The FEMA Guide For High Quality School Emergency Operations Plans was based on PPD8 and went into effect 7/1/2013 All school EOPs need to be in compliance with the FEMA Guide School Safety Operations Inc. 20 FIVE MISSION AREAS PER PPD8 1.

2. 3. 4. 5. Prevention PROTECTION Mitigation Response Recovery

Preparedness is achieved by addressing these 5 Mission Areas School Safety Operations Inc. STANDARDIZED SCHOOL EMERGENCY OPERATIONS PLANS ONE DISTRICT-ONE PLAN The basic plan is standardized to address ALL HAZARDS The plan is modified to the specific school All area specific hazards should be addressed

and separate response annexes for Active Assailant, Student/Family Reunification, and Continuity Of Operations Planning (COOP) School Safety Operations Inc. 22 EOP DELIVERY SYSTEM How do we distribute plans? How do we access plans during an incident? How do we communicate during the incident?

How do we do accountability? School Safety Operations Inc. 23 HAZARD AND VULNERABILITY ASSESSMENTS PPD8 AND THE FEMA Guide also require schools to do Hazard and Vulnerability Assessments for infrastructure target hardening Identify short and long term projects, and also

use the recommendations to identify funding sources School Safety Operations Inc. 24 SECURE SINGLE POINT OF ENTRY The goal is to identify vulnerabilities and target harden

them before a bad thing happens School Safety Operations Inc. 25 TARGET HARDENING THROUGH TRAINING A basic concept of risk management is you cannot eliminate 100% of all risks If it is predictable, it is preventable

No amount of target hardening can replace the value of emergency response training, so we can react if a bad thing happens School Safety Operations Inc. 26 FIVE SCHOOL RESPONSE ACTIONS 1. 2. 3.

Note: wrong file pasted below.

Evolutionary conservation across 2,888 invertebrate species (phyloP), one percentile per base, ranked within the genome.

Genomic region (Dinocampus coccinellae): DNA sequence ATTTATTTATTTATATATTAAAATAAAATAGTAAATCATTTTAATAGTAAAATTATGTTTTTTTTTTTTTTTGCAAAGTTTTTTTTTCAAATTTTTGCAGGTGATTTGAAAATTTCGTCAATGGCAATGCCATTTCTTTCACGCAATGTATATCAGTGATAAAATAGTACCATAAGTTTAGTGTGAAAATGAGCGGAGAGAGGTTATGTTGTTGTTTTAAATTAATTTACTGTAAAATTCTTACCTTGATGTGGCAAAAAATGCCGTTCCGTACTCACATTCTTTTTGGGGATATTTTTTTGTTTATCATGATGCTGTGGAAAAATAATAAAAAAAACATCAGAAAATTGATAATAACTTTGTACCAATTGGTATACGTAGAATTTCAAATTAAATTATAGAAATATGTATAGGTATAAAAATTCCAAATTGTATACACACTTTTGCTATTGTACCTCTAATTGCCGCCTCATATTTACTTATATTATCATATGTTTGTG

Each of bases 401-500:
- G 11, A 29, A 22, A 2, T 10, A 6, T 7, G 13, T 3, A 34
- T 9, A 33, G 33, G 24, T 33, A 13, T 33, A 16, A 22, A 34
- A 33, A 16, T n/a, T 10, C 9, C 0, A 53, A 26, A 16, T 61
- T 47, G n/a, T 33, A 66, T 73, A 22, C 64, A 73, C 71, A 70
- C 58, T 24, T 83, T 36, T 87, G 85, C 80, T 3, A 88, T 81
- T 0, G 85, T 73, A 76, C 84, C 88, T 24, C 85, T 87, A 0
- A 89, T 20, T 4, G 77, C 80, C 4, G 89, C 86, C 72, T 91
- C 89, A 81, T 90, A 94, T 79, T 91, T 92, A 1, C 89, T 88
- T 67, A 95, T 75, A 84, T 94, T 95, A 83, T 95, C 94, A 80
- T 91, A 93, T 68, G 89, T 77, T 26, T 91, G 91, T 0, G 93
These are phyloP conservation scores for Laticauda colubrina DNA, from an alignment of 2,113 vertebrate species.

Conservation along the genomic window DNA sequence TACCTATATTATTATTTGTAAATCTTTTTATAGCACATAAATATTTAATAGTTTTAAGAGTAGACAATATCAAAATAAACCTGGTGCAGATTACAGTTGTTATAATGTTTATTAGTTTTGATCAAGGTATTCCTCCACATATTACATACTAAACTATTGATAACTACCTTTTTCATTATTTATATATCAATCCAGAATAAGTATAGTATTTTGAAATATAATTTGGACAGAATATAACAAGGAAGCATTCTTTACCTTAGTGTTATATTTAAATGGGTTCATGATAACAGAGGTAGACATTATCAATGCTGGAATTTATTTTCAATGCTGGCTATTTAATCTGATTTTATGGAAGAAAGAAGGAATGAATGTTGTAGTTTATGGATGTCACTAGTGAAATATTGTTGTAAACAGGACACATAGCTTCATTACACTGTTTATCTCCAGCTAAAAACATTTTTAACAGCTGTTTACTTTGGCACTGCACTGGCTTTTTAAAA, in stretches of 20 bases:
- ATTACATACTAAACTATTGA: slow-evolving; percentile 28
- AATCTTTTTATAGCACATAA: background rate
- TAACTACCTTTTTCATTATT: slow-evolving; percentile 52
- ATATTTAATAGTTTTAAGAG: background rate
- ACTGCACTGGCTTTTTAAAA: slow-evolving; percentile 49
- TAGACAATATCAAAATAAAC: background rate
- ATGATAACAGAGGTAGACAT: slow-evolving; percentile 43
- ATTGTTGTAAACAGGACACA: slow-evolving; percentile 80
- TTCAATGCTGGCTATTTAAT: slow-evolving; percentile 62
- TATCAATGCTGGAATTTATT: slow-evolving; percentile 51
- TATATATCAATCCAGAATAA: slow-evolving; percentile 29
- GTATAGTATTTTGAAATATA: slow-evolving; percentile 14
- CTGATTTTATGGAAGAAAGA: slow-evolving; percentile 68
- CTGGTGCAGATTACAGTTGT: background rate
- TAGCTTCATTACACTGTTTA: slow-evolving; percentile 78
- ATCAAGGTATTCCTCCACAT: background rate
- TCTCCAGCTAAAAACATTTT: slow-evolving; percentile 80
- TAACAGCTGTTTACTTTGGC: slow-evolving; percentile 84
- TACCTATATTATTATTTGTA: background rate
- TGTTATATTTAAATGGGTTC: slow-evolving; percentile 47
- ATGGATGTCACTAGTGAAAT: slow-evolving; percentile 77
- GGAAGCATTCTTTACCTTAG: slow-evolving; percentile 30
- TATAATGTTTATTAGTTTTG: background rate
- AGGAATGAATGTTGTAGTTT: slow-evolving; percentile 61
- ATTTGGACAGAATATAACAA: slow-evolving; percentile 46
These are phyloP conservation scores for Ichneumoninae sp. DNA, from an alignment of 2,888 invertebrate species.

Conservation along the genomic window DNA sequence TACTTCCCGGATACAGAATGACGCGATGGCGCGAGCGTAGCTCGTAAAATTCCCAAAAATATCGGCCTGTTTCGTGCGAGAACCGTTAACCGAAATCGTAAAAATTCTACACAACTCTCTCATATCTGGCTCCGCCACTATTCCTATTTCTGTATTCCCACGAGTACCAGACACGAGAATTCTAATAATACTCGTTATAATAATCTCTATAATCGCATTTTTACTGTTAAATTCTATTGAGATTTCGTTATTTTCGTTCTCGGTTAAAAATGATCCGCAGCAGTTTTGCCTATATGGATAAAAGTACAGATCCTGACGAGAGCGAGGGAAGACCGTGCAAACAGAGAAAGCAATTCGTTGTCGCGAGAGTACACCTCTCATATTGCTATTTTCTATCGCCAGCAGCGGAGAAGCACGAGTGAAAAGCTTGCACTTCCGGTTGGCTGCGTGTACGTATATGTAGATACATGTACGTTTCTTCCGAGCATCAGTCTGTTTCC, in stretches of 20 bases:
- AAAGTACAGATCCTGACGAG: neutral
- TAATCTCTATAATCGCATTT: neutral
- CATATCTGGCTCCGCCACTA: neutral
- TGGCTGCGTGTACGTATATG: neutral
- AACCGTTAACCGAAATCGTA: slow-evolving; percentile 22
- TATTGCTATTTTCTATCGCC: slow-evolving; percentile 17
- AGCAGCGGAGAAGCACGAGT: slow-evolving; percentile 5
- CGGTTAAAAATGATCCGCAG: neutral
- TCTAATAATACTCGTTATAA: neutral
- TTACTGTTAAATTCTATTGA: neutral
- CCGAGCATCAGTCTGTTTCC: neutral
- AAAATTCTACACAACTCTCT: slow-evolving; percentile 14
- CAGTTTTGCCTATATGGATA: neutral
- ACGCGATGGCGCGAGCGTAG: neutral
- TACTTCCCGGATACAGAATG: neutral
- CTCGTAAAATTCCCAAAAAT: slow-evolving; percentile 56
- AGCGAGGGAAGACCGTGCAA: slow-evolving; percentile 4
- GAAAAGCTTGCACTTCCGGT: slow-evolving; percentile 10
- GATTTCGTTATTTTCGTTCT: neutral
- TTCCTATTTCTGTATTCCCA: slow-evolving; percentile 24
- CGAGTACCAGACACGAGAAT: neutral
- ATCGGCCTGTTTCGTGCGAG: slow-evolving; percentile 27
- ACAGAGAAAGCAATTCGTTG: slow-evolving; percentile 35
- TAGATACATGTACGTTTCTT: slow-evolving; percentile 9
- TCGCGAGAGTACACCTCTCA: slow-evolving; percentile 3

4. Lockdown: direct and imminent threat Lock Out: indirect threat in the area Evacuate: threat posed by staying inside Shelter In Place: HAZMAT, weather, airborne threat, etc. 5. DUCK-COVER-HOLD: Earthquake, or any incident where falling objects might occur School Safety Operations Inc.

27 RESPONSE LOCKDOWN Locks-Lights-Out of Sight A full lockdown should be the first response to an Active Assailant

LOCK OUT Less intrusive form of securing the school Used for an outside threat not directed at the school School Safety Operations Inc. LOCKDOWN ALTERNATIVES

RUN to a safe place HIDE in a safe room until help arrives FIGHT BACK if you choose to, in order to keep from being a victim and to protect your students. YOU HAVE THE RIGHT TO PROTECT! School Safety Operations Inc. LOCKDOWN ENHANCEMENTS Door and window security to create safe rooms and secure points of entry

DETER and DELAY an unwanted intruder while waiting for law enforcement to arrive Keep students and staff safely locked down School Safety Operations Inc. ACCOUNTABILITY PLAN Student accountability must be done during each response action and each time students are moved from point A to point B Full accountability falls under priority 2

Basic accountability in a lockdown is making sure no one is left outside (visual check) School Safety Operations Inc. 31 PROACTIVE vs. REACTIVE PLANNING AND TRAINING Violent Behavior Risk Threat Assessment to identify and intervene in violent or at risk student behavior

Anonymous Reporting Tools Suicide prevention, intervention, and postvention planning and training Drug and alcohol education Digital Threat Assessment School Safety Operations Inc. 32 CYBER THREATS Cyber threats fit the definition of crisis and emergency incidents

They WILL affect school operations throughout the district The time to start response is as soon as the threat is discovered School Safety Operations Inc. 33 TACTICAL FIRST AID FOR EDUCATORS Immediate life saving measures geared toward stopping loss of blood and keeping the person

alive during the Manic Minutes spent waiting for paramedics The more remote the school, the more important this is Use of tourniquet, wound packing, etc. will save lives School Safety Operations Inc. D4 PLANNING AND TRAINING DETECT DETER

DELAY DEFEAT School Safety Operations Inc. 35 WHY PLAN AND TRAIN? Three reasons: 1. The government says we have to, HSPD5, PPD 8, the FEMA Guide, state laws, education codes 2. Civil liability for failure to train. School employees

are considered disaster service workers under certain circumstances 3. ITS THE RIGHT THING TO DO FOR THE KIDS!!! School Safety Operations Inc. 36 QUESTIONS AND DISCUSSION Jeff Kaye [email protected] (775) 233-8317

www.schoolsafetyops.com www.InternationalSchoolSafety.org Like Us On Facebook CY6 School Safety Operations Inc. 37